Codemasters has really outdone themselves with the newest installment in the TOCA racing series, TOCA Race Driver 2. Many great and not so great racing titles have been released within the last few years, but none contained the excitement of this title. Instead of just racing cars, Codemasters added a story line to guide you through the available racing scenarios including Super Trucks, Stock Cars, Rally, and of course Performance Vehicles. Not only is the car selection incredible, the graphics are near photo realistic, from the cars to the characters themselves. Plus there’s an angry Scott as your coach that isn’t afraid to give his honest to god opinion.
The Simulation Mode has you playing as a young driver who is trying to make his way through a series of Championship Races. The story mode quickly starts you in the midst of a race where you’ll take over the steering wheel mid-way, and you must quickly prove yourself by placing in a top position. After doing so a cut scene will take over, introducing the lead mechanic, Scotty and other cast members. Once everyone is acquainted with each other the story will quickly pick up the pace. After a few races, sponsors will be beating down your door, from here on in the main objective will be to place in a top position to gain the attention of several more sponsors. Instead of racing one type of vehicle, the story presents new cars as you progress through the game. My only problem with the gameplay is the continuity of the story mode that I think holds TOCA 2 back from being the Ultimate Racing Simulation. The game mechanics heavily mimic real life handling, although I wouldn’t know what a 200 MPH Formula One racecar would handle like. Voice-overs are professionally acted, and most of the time I rarely noticed any flaws.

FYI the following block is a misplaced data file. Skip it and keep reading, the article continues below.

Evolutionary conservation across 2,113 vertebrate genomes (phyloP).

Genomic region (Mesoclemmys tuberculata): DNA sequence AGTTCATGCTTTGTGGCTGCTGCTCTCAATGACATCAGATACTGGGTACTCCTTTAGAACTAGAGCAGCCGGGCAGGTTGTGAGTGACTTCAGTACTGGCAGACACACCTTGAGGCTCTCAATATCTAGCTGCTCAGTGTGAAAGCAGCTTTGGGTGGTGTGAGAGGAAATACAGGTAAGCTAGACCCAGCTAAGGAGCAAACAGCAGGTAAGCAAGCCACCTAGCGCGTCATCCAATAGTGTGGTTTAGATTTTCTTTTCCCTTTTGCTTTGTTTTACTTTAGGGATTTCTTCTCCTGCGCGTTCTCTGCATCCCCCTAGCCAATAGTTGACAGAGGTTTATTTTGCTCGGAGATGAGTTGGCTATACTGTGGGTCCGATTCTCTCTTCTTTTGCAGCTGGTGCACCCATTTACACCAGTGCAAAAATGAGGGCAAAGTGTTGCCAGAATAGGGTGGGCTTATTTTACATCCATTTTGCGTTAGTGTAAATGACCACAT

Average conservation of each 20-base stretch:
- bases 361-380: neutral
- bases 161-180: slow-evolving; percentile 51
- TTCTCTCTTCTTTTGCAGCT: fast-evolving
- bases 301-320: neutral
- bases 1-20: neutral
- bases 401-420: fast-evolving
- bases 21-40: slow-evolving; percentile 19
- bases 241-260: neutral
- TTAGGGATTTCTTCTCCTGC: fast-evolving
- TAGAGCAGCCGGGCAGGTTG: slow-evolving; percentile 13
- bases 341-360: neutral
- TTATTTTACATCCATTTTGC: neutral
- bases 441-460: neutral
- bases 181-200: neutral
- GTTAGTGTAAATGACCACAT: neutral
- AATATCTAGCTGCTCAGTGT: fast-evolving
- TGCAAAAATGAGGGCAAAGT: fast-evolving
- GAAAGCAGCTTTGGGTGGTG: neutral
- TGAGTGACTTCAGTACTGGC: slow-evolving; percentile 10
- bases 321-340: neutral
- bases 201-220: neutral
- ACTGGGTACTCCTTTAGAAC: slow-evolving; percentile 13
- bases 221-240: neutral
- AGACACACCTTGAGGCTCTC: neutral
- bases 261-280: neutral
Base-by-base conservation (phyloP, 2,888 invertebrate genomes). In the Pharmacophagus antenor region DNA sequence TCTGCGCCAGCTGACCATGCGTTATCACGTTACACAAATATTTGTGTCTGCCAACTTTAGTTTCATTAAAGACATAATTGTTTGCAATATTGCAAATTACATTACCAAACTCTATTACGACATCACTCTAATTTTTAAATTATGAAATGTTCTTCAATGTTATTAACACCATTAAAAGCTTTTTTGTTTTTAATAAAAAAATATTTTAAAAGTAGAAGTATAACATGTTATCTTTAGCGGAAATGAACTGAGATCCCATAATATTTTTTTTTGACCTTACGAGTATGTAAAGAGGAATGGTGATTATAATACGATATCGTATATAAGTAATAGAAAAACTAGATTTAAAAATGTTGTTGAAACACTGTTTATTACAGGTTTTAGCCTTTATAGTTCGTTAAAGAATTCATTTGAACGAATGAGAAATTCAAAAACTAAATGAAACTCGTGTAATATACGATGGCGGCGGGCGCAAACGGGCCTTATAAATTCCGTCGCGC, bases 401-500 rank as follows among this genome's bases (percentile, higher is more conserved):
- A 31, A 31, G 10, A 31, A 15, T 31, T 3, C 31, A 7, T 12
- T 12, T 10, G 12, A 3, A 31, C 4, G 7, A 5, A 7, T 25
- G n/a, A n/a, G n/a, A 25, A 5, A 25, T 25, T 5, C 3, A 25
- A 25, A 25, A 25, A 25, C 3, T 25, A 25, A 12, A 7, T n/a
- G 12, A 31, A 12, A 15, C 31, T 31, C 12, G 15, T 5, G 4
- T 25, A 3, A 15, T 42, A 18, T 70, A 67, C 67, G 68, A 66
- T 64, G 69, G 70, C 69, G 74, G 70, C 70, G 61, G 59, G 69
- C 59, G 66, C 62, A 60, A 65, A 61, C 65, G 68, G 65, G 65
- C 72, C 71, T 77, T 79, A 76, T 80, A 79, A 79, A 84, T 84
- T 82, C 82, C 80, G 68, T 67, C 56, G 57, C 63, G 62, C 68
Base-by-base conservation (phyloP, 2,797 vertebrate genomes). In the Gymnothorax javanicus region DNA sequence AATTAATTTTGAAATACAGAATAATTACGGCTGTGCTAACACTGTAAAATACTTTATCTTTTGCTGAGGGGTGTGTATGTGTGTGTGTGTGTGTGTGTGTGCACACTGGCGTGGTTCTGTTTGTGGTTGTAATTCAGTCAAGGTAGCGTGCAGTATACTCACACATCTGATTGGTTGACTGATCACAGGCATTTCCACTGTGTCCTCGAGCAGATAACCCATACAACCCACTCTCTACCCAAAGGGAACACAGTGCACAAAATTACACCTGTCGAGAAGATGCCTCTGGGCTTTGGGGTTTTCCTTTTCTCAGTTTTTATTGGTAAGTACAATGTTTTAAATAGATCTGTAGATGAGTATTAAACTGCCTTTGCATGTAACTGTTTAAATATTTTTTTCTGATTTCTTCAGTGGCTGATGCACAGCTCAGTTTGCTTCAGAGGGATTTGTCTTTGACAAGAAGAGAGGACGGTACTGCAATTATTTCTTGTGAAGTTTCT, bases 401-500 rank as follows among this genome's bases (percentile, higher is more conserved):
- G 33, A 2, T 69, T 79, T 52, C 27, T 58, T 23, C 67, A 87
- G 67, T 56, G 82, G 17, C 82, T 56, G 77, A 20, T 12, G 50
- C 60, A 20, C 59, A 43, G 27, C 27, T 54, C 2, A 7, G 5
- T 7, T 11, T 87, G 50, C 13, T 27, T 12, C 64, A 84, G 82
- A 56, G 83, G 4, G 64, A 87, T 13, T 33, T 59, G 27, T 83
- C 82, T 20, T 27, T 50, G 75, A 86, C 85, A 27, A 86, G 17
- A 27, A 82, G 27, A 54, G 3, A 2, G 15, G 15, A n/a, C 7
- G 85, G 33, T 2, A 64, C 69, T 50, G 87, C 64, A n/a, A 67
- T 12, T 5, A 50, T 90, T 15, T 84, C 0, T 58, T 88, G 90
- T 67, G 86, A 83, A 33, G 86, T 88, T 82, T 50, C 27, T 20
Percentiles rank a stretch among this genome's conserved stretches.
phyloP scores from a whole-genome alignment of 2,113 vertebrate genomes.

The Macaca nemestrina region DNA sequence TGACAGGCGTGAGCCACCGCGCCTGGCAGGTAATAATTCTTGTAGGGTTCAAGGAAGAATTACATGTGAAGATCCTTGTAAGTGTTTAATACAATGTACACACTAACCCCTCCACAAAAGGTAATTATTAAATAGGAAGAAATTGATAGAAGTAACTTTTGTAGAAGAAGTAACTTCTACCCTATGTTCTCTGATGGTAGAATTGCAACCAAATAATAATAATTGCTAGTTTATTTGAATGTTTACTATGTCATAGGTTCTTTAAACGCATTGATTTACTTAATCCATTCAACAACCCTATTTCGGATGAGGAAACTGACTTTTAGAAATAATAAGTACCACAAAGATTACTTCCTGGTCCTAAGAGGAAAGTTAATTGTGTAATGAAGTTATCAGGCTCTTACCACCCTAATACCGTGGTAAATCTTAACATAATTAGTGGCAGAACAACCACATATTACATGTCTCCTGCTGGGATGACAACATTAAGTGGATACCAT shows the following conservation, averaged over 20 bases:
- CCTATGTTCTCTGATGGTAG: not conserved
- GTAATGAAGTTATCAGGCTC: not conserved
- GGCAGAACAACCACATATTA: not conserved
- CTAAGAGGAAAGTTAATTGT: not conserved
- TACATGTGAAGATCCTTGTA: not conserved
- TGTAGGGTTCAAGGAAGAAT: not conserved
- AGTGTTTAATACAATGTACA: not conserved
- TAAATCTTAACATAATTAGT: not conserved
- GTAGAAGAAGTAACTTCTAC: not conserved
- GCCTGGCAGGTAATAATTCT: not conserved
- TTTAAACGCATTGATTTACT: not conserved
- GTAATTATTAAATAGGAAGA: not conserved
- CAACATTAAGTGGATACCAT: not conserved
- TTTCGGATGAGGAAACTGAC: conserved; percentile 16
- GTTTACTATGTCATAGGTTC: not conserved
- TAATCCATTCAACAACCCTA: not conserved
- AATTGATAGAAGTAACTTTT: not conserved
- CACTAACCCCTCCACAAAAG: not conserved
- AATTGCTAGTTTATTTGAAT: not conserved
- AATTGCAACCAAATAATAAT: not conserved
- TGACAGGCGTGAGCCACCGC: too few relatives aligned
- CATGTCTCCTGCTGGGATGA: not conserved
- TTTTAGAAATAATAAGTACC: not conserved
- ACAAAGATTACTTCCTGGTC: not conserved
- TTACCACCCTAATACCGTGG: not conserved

Many game developers faint at the idea of placing damage modeling on their priceless vehicles but not Codemasters, they have no qualms with banging up their beautiful models and uses quite possibly the most detailed damage system yet. To go throughout the game without damaging your race car is not only seemingly impossible, but it is also close to breaking the law. Running into walls and bumping into other racers not only dents your vehicle, but this act also hinders the overall performance of the car.
After getting acquainted with each car’s handling, multi-player is another option if racing against AI opponents gets tiresome. Up to 21 players can battle it out for the top position at once, although many hosted games were only able to reach the 17 player mark. A ranking system keeps track of players’ performance. At default, the system starts at 1500, in which you can increase by winning races.
One of the things missing from TOCA 2 is a sound track. There is no game music to speak of but the sound affects from cars are very realistic and helped the immersion factor of the game. The most impressive sound affects came from the Formula One cars. Call me crazy, but the constant buzzing of the motor mesmerized me.
While speeding down the racetrack you glance to the right to see a beautiful mirage of lush foliage. After embracing yourself from this beautiful sight, you turn head back to focus your concentration back to the race, instead everything is completely out of focus thanks to the glare shining off the bumper of the nearest car in front of you. While this description might sound as every racer’s fantasy, it is an actual experience you will find in the game.
Racing sims have always been my least favorite type of game. One of the most important gameplay features that aren’t in most racing titles is an interesting story lines to keep the player intrigued long enough to continue game till the end. I would have to admit it, in general story lines don’t mix well with racing titles. That’s why I’m truly impressed with Codemasters’ being able to make the story line work and not skimp in the gameplay department. However, TOCA Race Driver 2 has made me realize how much fun this genre can be. The sense of accomplishment after beating the story mode makes this game all the more enjoyable. Although not everything is in tip-top shape, TOCA 2 is still enjoyable game that is worth it’s meager asking of $29.99.